Dr.

Abdou

Lachgar

Dr. Lachgar is a Professor of Chemistry and the Bell Faculty Fellow. His teaching expertise is in the general area of inorganic materials chemistry and nanomaterials. His research projects focus on the development and characterization of materials for potential applications in the field of energy storage and environmental remediation. Three main projects are underway in his laboratory, the first focus is on the use of the molecular building block approach to the design and preparation of novel cluster based hybrid inorganic porganic materials for hydrogen storage and CO2 sequestration. The second is the synthesis and structural characterization of materials for use as high capacity cathodes in rechargeable lithium ion batteries. And the third project has the objective of developing solid acid base catalysts for the production of biodiesel from inexpensive feedstock such as brown and black grease. Lachgar has authored over 90 papers and has received over $2,000,000 in grants since he joined the university in August 1991.

Contact

Office: Winston Hall, room 210 B

Phone: (336) 758-4676

Email: lachgar@wfu.edu

Education

B.S. in Material Sciences, Institute of Materials  Jean Rouxel, University of Nantes, France (1982)

Ph.D. in Materials Sciences,  Institute of Materials Jean Rouxel, University of Nantes, France (1987)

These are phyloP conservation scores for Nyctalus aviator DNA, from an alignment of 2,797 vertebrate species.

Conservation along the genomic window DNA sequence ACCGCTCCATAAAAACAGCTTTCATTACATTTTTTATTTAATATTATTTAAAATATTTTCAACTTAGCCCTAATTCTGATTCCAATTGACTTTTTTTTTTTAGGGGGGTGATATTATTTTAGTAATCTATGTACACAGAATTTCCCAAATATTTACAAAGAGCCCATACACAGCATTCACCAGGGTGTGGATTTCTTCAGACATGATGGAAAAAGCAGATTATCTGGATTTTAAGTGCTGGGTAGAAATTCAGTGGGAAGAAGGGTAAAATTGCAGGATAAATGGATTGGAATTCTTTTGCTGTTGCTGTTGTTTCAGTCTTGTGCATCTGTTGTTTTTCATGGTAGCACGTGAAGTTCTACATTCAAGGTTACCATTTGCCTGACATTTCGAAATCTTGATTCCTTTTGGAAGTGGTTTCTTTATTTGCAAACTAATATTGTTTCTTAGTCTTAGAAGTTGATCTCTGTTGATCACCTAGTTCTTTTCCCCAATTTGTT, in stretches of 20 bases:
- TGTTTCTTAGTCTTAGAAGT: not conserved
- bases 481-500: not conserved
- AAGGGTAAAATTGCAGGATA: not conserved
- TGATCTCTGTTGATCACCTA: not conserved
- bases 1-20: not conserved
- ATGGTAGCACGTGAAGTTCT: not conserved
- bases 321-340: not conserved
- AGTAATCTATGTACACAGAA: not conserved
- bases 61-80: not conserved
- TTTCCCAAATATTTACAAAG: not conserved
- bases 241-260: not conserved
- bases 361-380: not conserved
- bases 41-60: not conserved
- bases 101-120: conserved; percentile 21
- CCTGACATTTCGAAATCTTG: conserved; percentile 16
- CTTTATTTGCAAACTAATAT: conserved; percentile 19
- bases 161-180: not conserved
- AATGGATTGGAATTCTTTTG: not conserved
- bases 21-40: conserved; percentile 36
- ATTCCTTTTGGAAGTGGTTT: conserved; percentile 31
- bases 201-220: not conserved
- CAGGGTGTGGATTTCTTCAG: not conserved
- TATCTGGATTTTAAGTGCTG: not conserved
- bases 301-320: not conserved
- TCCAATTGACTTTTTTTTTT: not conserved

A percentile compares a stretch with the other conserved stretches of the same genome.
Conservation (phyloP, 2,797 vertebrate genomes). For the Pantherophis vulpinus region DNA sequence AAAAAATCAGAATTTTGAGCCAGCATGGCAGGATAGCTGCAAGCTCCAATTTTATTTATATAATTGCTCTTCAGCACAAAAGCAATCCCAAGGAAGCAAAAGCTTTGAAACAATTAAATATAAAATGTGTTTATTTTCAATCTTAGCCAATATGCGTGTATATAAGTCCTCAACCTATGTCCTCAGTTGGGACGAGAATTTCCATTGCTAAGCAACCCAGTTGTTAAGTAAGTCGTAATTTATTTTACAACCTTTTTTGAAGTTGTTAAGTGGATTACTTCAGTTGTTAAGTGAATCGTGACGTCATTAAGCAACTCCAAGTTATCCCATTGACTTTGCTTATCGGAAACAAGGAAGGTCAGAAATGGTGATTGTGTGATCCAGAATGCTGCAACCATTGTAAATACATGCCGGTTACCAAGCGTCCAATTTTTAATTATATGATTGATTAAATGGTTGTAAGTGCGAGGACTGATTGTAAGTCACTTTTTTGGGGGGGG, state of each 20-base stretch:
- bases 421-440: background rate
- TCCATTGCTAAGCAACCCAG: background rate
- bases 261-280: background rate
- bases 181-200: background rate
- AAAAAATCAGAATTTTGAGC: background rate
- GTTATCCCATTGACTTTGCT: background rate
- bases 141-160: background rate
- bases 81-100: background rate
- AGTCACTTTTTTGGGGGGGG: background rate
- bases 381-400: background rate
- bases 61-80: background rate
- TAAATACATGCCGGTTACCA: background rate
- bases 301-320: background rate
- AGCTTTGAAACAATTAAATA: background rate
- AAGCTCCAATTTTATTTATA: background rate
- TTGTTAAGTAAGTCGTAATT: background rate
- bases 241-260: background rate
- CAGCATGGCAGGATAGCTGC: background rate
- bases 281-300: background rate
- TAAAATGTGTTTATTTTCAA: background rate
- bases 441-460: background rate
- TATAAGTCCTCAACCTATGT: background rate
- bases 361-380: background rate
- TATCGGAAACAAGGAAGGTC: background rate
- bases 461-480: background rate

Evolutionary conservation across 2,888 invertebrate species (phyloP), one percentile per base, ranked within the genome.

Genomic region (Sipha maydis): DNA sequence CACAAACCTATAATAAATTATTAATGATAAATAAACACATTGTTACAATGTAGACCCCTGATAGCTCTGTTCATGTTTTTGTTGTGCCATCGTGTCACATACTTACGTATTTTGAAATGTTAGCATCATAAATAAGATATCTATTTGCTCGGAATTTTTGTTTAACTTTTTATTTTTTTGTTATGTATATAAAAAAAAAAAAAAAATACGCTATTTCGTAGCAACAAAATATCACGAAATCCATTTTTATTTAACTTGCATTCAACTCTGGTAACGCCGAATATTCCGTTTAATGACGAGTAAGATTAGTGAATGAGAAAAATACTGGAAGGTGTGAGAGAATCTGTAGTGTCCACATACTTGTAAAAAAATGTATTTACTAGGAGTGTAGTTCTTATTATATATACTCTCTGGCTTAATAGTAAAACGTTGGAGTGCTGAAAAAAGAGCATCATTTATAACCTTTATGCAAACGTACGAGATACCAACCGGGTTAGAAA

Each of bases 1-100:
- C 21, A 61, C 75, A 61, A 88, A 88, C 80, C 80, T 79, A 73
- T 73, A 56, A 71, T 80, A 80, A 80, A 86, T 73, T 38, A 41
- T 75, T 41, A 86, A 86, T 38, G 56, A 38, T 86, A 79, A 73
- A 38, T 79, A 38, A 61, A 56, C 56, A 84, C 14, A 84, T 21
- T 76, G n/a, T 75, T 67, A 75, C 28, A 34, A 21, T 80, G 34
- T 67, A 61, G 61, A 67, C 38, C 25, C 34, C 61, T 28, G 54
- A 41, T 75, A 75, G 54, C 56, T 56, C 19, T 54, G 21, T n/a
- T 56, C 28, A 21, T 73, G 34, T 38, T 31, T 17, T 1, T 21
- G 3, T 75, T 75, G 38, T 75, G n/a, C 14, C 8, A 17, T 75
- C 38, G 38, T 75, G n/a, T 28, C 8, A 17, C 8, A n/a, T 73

Postdoctoral Fellow, DOE Ames Laboratory, Iowa State University (1988-90)

Interests

Cluster-based Metal Organic Materials (CMOMs)

Hybrid organic-inorganic phosphates and phosphonates (HOIPs)

Natural products based catalysts for Biodiesel Production (NPCs)

Articles by
Dr.
Abdou
Lachgar
:

Lachgar

Dr. Lachgar is a Professor of Chemistry and the Bell Faculty Fellow. His teaching expertise is in the general area of inorganic materials chemistry and nanomaterials. His research projects focus on the development and characterization of materials for potential applications in the field of energy storage and environmental remediation. Three main projects are underway in his laboratory, the first focus is on the use of the molecular building block approach to the design and preparation of novel cluster based hybrid inorganic porganic materials for hydrogen storage and CO2 sequestration. The second is the synthesis and structural characterization of materials for use as high capacity cathodes in rechargeable lithium ion batteries. And the third project has the objective of developing solid acid base catalysts for the production of biodiesel from inexpensive feedstock such as brown and black grease. Lachgar has authored over 90 papers and has received over $2,000,000 in grants since he joined the university in August 1991.

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